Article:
http://www.firefighteraxe.com/flathead_axe.php

    http://counciltool.com/shop/fire-axe...rglass-handle/

  14. #34
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    used my 5lb plumb to demolish a large wooden dog house, and also a wooden green house type structure on the weekend

  15. #35
    Quote Originally Posted by nzedge View Post
    used my 5lb plumb to demolish a large wooden dog house, and also a wooden green house type structure on the weekend
    Dang. What type of crazy metal was playing in the background?

    I have 10 dog houses. I won't touch any of them, never know when I'll need one - missus kicking me out or somethin'. Especially the heated ones.

  16. #36
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    Quote Originally Posted by Moonw View Post
    Dang. What type of crazy metal was playing in the background?

    I have 10 dog houses. I won't touch any of them, never know when I'll need one - missus kicking me out or somethin'. Especially the heated ones.
    Lol, a little dire straights would do the job for me

    When I first started the job, the girlfriend critisized the usefulness of my large axe...by the end of the job she was impressed to say the least =D
    The massive hardened poll was just the ticket =D

    here's the pooch taking a nap with the 5lb plumb after overseeing the job...everyone takes a nap with their axe every now and then...dont they?
    Last edited by nzedge; 12-13-2016 at 10:57 PM.

  17. #37
    Quote Originally Posted by nzedge View Post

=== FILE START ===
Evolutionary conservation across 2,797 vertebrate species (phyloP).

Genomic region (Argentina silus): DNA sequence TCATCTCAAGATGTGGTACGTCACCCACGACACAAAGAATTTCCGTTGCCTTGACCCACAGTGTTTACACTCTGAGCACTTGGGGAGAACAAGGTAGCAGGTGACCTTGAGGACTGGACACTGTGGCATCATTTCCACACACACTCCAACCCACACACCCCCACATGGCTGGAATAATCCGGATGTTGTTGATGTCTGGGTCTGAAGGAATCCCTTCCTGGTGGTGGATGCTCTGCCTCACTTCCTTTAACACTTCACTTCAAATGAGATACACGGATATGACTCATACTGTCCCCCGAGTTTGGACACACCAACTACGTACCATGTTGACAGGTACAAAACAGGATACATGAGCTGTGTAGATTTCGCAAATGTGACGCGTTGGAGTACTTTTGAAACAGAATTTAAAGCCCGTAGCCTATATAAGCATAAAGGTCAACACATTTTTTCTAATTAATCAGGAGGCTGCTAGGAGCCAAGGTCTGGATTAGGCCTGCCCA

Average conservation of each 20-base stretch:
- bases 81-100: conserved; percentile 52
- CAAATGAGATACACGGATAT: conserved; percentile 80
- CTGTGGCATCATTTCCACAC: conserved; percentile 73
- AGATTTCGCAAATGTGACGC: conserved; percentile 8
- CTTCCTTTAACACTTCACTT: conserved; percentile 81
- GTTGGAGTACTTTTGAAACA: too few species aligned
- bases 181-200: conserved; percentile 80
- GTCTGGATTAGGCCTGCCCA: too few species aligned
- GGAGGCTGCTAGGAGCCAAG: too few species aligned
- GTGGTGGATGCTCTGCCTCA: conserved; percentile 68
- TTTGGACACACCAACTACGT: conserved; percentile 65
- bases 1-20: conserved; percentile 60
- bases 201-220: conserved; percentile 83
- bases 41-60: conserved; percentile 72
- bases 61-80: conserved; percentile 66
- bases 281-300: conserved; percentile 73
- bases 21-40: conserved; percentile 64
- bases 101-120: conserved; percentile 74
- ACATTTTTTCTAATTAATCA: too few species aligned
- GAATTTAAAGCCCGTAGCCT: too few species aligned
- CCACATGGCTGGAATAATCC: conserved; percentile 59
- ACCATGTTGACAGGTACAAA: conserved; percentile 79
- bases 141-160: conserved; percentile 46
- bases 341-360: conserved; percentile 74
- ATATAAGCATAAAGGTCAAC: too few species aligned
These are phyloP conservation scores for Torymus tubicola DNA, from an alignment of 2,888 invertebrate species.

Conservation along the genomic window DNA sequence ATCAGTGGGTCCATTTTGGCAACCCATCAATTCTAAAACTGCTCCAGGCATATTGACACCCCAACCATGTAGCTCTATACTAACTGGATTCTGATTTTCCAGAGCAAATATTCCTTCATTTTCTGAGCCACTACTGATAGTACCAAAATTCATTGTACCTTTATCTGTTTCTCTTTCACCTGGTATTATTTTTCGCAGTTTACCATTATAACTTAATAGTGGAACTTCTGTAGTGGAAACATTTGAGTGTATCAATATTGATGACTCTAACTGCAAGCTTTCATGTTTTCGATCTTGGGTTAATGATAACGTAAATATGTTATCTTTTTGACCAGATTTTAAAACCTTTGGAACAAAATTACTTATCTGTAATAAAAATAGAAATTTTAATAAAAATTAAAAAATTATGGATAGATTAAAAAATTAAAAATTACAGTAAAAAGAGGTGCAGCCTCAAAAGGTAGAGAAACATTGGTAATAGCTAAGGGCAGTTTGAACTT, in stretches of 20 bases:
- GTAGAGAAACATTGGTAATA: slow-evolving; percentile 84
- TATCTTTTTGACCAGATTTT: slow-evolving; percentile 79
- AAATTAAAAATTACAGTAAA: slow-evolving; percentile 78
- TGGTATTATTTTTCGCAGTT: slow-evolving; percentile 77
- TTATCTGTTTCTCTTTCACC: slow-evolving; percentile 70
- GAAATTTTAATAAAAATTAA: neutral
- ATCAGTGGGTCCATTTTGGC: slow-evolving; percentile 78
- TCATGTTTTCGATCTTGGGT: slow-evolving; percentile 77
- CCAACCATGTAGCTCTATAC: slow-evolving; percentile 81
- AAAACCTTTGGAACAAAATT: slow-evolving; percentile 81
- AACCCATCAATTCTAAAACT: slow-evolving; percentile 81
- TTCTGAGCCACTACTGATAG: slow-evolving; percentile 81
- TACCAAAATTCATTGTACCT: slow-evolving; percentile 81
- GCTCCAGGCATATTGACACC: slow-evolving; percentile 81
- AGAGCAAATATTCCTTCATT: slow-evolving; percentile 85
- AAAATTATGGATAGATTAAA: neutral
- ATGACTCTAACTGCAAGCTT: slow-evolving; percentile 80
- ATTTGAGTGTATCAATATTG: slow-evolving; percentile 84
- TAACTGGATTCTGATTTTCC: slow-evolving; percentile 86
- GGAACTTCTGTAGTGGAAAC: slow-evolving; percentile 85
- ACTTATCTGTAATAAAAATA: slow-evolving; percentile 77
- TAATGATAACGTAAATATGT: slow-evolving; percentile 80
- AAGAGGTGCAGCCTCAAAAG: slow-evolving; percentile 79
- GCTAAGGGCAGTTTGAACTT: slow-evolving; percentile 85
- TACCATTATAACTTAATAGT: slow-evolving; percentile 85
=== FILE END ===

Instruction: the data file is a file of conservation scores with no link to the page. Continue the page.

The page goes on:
Lol, a little dire straights would do the job for me

    When I first started the job, the girlfriend critisized the usefulness of my large axe...by the end of the job she was impressed to say the least =D
    The massive hardened poll was just the ticket =D

    here's the pooch taking a nap with the 5lb plumb after overseeing the job...everyone takes a nap with their axe every now and then...dont they?
    Seems comfy!

  18. #38
    Quote Originally Posted by Jbmass View Post
    Racing axes are obviously bigger, but they are not meant for hard woods. Double your budget for those........
    And this is why Americans and Europeans get slaughtered at the Sydney Royal Easter Show... (fifteen inches o' Mountain Ash to chew through). They do make 'em for hardwoods.

    The standard (ie, most common) weight of Tassie Pattern axe is 4.5lbs. That's still the standard axe size here - 2.1kg. Hytest Foresters and Craftsmans were made from 3.5lb to 5lb in 1/2lb increments.

    Racings axes would come, out-of-the-box, at 6-8lbs...but it's expected the axeperson would take a fair bit of metal off them bevelling and grinding them to shape. A virgin racing axe looks quite boring.

  19. #39
    Quote Originally Posted by tandanus View Post
    And this is why Americans and Europeans get slaughtered at the Sydney Royal Easter Show... (fifteen inches o' Mountain Ash to chew through). They do make 'em for hardwoods.

    The standard (ie, most common) weight of Tassie Pattern axe is 4.5lbs. That's still the standard axe size here - 2.1kg. Hytest Foresters and Craftsmans were made from 3.5lb to 5lb in 1/2lb increments.

    Racings axes would come, out-of-the-box, at 6-8lbs...but it's expected the axeperson would take a fair bit of metal off them bevelling and grinding them to shape. A virgin racing axe looks quite boring.
    I'm pretty shore the hytest foresters only came out in 4.5 and 5lb.


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  20. #40